August 31, 2023
With the aid of a new $583,607 grant from the National Cancer Institute, researchers will see if they can boost cervical cancer screening and treatment follow-up using a novel web-based tool. Leading the five-year study is Sarah Kessler, PhD, MPH, professor in the Department of Family Medicine and Community Health and a member of The University of Kansas Cancer Center’s Cancer Prevention and Control research program, as well as Natabhona Mabachi, PhD, MPH, director of Evaluation and Research Investigator at the DARTNet Institute and a former faculty member at the University of Kansas Medical Center.
In Kenya, cervical cancer is the most common type of cancer affecting the female reproductive system, accounting for more than 80% of cases. However, only 16% of eligible women undergo screening for this cancer. This falls significantly short of the World Health Organization's goal of 70% screening coverage.
When women who are screened and found to have precancerous or cancerous lesions are referred for treatment, 30-60% of them do not continue with their treatment. According to Dr. Kessler, this is due to various social and economic barriers as well as multiple challenges within the healthcare system. However, innovative digital health strategies have shown success in improving provider and patient outcomes, especially in places with limited resources. These strategies, according to Dr. Kessler, could be the key to improving cervical cancer screening and treatment coverage in Kenya.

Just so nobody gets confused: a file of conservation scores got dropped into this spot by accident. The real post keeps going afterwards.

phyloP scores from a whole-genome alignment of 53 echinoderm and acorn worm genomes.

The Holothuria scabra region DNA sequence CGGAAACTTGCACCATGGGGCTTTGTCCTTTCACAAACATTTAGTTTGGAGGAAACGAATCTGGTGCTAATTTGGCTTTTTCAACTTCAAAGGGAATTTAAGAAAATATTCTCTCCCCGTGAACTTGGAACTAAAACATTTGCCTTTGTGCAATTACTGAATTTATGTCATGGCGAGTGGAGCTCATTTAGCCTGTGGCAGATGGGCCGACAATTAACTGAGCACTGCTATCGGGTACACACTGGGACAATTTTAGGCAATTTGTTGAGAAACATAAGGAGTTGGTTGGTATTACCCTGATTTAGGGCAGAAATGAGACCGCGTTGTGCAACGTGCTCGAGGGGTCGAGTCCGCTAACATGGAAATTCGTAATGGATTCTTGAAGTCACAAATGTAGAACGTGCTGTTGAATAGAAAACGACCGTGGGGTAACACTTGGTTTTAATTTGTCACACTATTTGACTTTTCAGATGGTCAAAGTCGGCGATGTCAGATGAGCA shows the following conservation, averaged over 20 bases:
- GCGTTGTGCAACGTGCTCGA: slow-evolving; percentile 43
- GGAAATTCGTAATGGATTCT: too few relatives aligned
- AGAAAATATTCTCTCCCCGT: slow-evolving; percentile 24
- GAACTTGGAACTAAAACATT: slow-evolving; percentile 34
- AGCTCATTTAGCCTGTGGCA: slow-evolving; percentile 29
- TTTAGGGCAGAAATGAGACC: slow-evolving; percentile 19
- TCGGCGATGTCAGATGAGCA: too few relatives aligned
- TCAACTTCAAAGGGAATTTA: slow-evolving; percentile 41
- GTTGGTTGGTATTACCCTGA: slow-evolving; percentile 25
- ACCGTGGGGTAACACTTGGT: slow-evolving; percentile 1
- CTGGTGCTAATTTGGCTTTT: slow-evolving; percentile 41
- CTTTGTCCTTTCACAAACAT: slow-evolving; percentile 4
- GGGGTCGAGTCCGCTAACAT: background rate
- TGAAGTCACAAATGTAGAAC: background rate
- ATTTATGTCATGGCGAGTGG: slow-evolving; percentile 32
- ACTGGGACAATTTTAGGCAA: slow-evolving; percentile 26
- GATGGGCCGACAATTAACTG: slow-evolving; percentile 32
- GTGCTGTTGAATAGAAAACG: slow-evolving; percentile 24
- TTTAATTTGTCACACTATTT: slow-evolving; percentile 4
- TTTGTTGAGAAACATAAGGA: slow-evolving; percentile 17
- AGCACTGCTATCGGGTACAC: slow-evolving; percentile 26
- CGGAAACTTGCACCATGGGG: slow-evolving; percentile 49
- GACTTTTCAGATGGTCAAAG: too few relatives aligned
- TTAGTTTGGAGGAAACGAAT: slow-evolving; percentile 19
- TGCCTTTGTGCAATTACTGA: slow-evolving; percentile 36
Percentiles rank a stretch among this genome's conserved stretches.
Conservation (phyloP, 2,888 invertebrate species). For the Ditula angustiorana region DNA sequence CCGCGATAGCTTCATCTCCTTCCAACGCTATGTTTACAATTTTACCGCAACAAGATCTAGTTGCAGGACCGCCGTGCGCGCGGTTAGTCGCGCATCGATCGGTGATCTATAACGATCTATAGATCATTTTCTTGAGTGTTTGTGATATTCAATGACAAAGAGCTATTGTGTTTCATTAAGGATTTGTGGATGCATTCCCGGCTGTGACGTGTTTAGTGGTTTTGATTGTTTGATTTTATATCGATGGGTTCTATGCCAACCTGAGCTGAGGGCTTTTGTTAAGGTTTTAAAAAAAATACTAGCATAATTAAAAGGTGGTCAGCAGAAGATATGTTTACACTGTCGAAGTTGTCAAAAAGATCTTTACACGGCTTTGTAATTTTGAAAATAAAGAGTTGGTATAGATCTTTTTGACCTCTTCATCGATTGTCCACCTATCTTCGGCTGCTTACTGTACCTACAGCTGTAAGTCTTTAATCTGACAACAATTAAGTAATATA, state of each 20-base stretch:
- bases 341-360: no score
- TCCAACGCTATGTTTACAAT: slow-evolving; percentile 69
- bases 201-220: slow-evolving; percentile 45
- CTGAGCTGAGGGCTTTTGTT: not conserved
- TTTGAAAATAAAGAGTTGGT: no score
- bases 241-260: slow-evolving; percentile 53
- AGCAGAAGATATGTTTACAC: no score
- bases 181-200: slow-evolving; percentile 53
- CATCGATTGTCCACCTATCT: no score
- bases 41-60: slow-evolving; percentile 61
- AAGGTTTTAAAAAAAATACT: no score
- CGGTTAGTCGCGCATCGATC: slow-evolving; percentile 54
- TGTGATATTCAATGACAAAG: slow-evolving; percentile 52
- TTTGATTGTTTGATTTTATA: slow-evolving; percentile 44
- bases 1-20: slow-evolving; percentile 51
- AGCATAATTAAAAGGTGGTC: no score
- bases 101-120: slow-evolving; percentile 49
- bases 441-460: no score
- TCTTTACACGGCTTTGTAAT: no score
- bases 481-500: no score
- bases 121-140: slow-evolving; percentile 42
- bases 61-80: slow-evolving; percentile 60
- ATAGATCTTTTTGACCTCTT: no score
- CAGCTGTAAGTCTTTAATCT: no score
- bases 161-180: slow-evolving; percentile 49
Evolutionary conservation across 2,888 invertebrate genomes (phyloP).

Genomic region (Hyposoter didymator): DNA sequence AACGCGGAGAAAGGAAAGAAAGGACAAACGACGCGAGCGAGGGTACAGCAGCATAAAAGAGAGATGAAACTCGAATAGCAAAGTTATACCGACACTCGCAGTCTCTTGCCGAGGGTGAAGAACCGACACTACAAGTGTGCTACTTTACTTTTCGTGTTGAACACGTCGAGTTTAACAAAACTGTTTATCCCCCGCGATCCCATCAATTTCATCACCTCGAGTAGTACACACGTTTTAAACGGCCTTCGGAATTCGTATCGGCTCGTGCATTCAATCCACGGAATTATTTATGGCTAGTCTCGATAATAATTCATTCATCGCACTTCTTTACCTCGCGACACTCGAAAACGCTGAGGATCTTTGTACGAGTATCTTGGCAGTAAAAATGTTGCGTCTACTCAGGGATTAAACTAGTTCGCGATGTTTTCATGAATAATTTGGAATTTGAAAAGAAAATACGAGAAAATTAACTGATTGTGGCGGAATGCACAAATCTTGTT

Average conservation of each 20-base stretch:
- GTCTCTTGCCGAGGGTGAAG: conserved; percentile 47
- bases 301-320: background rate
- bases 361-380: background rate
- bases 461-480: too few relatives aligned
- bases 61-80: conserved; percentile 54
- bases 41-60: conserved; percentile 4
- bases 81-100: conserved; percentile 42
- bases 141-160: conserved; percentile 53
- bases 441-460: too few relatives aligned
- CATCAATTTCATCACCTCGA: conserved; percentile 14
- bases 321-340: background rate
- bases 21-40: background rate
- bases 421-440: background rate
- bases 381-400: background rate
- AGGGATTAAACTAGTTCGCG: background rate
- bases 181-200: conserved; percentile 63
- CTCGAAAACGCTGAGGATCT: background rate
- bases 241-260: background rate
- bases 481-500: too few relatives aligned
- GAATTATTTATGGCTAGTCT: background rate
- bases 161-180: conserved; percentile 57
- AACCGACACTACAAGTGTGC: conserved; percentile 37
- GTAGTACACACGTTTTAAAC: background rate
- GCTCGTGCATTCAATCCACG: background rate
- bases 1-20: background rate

“We have learned multiple lessons in scaling up diagnostic services, making treatment accessible and recognizing the importance of social support to combat stigma from the global response to HIV. We are leveraging those lessons to develop low-cost, technological solutions to improve the quality of cancer services offered by providers and to increase screening and treatment completion rates among women,” Dr. Kessler said.
Dr. Mabachi received pilot funding from the cancer center to work with Kevin Oyowe, a Kenyan software engineer, to develop the Cancer Tracking System (CATSystem), a web-based tool that uses an algorithm to guide providers and patients in following recommended guidelines for cervical cancer prevention and treatment. This system was tested in a Kenyan hospital on a small scale. During the testing, the rates of treating precancerous lesions and referring women with positive screening results for treatment increased significantly compared to the six months before the system was introduced.
Now, researchers will evaluate use of the system at a larger scale. They will assess how effective, feasible and economical the CATSystem is in improving cancer care. The project will involve a study in ten Kenyan hospitals, with five hospitals using the CATSystem and the other five following standard care procedures.
“We have such an opportunity for early detection and treatment to drastically reduce cervical cancer morbidity and mortality among Kenyan women, especially among women living with HIV who are at increased risk,” Dr. Kessler said. “If the CATSystem proves to be effective and cost-effective, there will be strong national support for scale-up.”